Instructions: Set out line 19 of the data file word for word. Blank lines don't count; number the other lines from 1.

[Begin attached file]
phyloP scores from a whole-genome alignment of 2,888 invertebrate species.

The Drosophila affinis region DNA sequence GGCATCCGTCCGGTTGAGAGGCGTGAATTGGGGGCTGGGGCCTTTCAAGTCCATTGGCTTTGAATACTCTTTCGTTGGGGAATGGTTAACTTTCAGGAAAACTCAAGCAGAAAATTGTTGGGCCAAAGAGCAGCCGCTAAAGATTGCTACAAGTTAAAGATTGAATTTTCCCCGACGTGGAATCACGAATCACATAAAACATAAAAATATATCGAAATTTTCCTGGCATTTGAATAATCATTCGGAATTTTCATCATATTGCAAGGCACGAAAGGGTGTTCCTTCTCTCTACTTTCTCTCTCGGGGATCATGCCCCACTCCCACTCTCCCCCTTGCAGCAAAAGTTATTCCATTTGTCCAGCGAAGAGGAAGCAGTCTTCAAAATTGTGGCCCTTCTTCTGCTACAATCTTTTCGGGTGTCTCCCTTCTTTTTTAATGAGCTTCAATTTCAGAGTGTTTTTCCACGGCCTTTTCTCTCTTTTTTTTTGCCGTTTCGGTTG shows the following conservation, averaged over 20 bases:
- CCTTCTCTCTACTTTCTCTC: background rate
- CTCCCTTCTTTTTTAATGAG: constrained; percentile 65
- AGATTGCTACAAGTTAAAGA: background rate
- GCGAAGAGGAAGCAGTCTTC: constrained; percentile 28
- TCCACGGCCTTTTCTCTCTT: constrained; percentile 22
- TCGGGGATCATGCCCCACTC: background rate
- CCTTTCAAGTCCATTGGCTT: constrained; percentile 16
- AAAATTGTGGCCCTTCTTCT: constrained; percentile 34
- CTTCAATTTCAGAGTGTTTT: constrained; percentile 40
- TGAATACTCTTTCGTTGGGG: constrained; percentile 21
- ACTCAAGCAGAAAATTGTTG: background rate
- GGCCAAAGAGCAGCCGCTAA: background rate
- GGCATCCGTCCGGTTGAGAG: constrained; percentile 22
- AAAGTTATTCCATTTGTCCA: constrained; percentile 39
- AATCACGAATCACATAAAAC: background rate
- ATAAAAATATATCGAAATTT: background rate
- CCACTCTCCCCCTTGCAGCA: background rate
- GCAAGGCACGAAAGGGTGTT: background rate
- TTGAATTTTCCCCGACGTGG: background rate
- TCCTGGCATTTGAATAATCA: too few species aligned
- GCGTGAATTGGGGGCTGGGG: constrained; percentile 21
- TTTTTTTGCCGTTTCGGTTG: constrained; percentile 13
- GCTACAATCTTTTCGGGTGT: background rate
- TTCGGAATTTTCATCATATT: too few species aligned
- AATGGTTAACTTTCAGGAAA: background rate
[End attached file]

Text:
- CCACTCTCCCCCTTGCAGCA: background rate